Dating the cheetah bottleneck
Few people will disagree: cheetahs are impressive creatures.These majestic cats are the bold sprinters of the Serengeti, propelling themselves at bursts of speed that are estimated to reach 75 mph, and accelerating from 0 to 60 mph as fast as a Ferrari 458 Italia or Porsche 911.Though being able to receive an organ donation from any individual in your species might sound appealing, being so excessively inbred can lead to an increase in the frequency of deleterious traits.This can lead to a decrease in fitness in the entire population, a phenomenon known as inbreeding depression.Siblings, third cousins twice removed, and even complete strangers on the other side of Africa could all probably donate a kidney to a fellow cheetah. O' Brien and his colleagues set out to precisely quantify the genetic similarity of cheetahs by sequencing the genomes of seven individuals: four from Namibia and three from Tanzania.The researchers studied several different measures of genetic variation and found that Cheetahs were dead last in almost every category among the species that the authors examined, emphasizing the depletion of variation in their genomes.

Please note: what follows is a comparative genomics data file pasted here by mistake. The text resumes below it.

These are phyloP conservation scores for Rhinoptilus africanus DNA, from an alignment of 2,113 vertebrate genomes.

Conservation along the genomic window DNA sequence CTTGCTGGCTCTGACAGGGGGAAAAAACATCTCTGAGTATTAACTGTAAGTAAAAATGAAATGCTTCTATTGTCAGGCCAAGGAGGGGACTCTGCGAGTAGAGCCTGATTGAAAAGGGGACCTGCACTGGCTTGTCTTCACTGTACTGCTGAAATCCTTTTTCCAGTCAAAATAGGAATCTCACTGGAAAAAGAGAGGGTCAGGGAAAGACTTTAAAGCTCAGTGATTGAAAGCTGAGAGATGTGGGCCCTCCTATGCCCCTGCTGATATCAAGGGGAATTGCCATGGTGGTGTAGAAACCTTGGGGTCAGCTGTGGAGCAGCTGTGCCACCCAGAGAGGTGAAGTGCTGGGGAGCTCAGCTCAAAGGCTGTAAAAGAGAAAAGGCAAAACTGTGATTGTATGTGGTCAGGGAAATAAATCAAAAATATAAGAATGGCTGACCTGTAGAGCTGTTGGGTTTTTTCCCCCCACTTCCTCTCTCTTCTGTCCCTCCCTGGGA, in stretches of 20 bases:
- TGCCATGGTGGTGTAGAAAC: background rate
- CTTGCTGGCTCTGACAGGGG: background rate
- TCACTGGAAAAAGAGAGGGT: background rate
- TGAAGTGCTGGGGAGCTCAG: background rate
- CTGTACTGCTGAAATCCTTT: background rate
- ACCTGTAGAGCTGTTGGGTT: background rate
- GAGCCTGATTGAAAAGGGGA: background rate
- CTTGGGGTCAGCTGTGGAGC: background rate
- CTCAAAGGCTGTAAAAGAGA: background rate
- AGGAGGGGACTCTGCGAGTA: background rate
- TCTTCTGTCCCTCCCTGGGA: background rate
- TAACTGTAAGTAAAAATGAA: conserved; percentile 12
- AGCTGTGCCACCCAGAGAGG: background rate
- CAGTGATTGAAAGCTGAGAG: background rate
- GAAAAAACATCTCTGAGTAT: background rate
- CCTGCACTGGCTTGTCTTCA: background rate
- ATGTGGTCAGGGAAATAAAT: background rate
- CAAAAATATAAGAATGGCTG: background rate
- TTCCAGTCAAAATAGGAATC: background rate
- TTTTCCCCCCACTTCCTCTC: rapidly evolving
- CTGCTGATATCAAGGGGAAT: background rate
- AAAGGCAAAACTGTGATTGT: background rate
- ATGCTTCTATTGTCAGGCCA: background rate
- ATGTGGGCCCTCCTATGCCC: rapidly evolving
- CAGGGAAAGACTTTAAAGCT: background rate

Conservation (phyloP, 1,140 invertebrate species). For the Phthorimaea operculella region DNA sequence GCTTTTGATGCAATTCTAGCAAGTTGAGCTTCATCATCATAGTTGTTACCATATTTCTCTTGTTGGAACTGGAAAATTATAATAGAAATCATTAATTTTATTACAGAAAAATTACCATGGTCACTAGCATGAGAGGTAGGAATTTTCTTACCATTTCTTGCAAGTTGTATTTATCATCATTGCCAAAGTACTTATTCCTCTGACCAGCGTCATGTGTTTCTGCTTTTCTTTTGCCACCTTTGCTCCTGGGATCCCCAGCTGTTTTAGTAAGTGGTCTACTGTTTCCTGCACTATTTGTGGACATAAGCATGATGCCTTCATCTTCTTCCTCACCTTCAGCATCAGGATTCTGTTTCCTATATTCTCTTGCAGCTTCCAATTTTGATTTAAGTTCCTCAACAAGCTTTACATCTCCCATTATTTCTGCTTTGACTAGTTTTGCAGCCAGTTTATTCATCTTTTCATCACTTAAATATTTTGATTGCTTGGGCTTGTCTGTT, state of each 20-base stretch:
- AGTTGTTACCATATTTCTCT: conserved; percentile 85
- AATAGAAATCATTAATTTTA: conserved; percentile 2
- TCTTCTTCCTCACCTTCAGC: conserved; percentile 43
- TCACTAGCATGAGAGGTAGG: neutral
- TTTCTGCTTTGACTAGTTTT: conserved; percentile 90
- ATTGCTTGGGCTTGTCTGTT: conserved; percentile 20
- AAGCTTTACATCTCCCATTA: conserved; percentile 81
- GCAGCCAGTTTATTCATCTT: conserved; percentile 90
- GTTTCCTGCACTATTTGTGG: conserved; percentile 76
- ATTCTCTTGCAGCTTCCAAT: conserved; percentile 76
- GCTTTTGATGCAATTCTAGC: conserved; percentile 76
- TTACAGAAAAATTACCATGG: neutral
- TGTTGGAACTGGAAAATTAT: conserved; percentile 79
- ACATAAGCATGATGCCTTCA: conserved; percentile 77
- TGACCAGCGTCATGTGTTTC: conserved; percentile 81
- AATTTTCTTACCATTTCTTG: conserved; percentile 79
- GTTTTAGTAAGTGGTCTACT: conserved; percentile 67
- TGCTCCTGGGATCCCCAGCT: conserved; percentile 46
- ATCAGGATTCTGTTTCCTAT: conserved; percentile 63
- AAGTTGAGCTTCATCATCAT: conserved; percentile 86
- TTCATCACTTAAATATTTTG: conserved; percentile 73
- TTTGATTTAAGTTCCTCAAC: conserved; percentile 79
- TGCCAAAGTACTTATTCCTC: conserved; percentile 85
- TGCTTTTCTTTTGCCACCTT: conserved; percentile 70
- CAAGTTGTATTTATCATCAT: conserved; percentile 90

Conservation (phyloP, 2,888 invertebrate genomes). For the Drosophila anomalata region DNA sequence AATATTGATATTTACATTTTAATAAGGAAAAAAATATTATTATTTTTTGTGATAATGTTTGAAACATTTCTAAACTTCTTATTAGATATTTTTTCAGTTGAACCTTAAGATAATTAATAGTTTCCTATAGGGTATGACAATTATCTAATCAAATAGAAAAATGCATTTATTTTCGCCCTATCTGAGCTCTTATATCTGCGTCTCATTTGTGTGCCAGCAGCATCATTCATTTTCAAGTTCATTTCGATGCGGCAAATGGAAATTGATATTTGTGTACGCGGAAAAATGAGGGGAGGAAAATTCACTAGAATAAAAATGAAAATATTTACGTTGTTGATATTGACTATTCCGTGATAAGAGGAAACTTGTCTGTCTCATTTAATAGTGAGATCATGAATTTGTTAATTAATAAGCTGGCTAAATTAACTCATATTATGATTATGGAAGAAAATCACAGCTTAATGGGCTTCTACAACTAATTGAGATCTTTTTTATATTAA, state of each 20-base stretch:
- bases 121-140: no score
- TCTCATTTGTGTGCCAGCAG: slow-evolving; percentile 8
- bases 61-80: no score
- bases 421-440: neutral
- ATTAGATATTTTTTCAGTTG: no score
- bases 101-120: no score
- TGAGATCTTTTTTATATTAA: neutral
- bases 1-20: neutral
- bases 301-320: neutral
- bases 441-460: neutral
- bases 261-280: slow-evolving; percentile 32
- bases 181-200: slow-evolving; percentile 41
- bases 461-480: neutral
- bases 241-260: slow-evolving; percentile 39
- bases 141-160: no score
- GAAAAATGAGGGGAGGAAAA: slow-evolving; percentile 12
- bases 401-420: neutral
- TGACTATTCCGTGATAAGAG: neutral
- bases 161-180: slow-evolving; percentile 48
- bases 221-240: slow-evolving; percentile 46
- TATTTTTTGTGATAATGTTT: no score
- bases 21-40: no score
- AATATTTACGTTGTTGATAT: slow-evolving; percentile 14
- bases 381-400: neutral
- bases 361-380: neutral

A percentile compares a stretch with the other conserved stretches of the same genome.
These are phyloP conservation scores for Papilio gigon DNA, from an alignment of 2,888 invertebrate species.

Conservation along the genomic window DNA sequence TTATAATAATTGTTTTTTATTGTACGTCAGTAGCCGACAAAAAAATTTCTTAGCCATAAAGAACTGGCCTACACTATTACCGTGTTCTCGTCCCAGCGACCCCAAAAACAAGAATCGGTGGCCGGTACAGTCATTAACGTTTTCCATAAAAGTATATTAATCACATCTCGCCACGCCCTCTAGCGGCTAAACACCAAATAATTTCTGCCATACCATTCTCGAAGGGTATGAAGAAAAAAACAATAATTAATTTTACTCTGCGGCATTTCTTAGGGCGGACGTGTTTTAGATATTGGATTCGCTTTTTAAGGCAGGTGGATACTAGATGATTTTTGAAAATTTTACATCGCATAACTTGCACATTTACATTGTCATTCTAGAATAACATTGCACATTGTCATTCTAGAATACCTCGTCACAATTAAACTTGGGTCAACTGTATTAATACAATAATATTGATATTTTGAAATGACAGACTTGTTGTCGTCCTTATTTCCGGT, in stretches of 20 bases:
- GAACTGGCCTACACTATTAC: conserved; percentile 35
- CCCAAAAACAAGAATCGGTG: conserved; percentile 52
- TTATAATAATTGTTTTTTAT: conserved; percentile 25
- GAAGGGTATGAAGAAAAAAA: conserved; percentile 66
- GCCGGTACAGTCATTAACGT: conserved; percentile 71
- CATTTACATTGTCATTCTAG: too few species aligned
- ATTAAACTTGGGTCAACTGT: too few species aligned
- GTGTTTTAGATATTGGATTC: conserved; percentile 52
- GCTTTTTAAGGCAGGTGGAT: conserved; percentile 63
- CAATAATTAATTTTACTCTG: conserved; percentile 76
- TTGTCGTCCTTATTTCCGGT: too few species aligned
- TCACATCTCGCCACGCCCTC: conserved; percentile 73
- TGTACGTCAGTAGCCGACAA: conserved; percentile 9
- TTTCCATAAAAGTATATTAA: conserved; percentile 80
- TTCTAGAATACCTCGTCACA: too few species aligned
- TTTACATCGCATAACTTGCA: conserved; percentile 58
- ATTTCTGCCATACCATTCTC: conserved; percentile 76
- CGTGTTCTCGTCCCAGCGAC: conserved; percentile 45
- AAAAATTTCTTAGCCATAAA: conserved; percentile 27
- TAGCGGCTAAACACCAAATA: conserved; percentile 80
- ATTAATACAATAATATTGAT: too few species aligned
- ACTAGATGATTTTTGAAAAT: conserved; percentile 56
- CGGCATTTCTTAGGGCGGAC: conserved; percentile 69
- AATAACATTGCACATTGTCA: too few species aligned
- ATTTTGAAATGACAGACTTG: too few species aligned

The prevailing hypothesis is that cheetahs experienced what is known as a genetic bottleneck.
Just as a bottle narrows from its base to its neck, a genetic bottleneck occurs when a gene pool is narrowed to a fraction of its former diversity.
This can happen via a natural disaster, such as a volcano wiping out all but a small portion of a population.
Survival of the fittest is not the only way evolution can happen.
Using sophisticated modeling of evolution, the authors estimated that a founder event for modern cheetahs took place over 100,000 years ago, leading to an initial reduction in genetic variation.